Pulitzer-winning journalists break new ground with AI-assisted reporting

Two journalists admit using machine learning in Chicago Police negligence and Gaza war stories

News Desk May 10, 2024
for the first time two Pulitzer award winning journalists admits to use AI in the investigative stories. Photo by Niemanlab

Two Pulitzer Prize-winning journalists have made history by revealing their use of Artificial Intelligence (AI) in reporting, marking a significant milestone in journalism.

Marjorie Miller, the administrator of the Pulitzer Prizes, announced that among this year's 45 finalists, five disclosed the use of AI in their research, reporting, and submissions, prompting the Pulitzer Center to inquire further into journalists' utilisation of AI.

According to the Nieman Lab website, journalists from City Bureau and the Invisible Institute employed machine learning for their investigative piece "Missing in Chicago," delving into thousands of police misconduct files.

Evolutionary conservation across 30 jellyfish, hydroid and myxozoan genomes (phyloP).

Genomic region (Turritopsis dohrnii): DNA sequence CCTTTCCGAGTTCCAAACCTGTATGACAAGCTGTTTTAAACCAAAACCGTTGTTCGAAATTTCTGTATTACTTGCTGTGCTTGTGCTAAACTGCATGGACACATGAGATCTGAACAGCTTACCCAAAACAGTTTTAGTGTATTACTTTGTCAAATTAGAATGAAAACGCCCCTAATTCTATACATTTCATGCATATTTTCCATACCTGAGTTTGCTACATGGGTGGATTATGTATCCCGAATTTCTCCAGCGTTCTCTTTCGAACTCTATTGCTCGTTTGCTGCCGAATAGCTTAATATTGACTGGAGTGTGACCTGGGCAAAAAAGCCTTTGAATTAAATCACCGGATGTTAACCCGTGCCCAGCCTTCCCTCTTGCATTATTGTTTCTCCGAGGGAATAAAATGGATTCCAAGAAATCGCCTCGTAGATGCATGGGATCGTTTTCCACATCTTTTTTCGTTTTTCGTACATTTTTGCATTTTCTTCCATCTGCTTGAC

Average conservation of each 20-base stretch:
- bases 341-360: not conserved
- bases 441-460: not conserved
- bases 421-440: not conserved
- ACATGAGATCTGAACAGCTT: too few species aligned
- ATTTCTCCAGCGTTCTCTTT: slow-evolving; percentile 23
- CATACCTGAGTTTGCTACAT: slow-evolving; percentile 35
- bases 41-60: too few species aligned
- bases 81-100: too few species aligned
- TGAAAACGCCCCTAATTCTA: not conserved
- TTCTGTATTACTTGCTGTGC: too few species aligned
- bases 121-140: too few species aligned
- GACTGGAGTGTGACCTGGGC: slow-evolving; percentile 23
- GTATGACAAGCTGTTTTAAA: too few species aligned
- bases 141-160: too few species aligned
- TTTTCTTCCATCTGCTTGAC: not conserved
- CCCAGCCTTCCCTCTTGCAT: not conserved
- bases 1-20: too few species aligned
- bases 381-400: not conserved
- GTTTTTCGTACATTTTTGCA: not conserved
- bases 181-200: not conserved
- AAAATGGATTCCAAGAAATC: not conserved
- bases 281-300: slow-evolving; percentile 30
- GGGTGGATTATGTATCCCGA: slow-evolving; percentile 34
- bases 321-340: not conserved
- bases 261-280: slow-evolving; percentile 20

Meanwhile, the visual investigations desk at The New York Times utilised a data-driven visual model to identify 2,000-pound bomb craters based on visual cues, revealing instances where bombs had struck civilian-safe zones in Gaza.

Read: What impact could ChatGPT have on journalism?

Three other finalists also integrated AI into their reporting, covering topics such as Hurricane Ian, issues in a Florida retirement community, and gun violence in the United States.

"Missing in Chicago" exposed the Chicago Police Department's failure to locate missing and murdered black women. Over years of investigation, the reporting team utilised a machine learning tool named Judy to analyse text in police misconduct records and files from 2011 to 2015, ultimately yielding crucial findings.

In another instance, The New York Times' visual desk published a report in December 2023 on the Gaza conflict. The team trained a tool to identify craters left by 2,000-pound bombs, a primary weapon used by Israel for extensive damage in Gaza. Utilising satellite imagery, the team identified hundreds of bomb craters in the southern region of Gaza, shedding light on the impact of Israeli military actions.

These examples underscore the positive and constructive role of AI in investigative journalism, demonstrating its potential to enhance the depth and scope of reporting.


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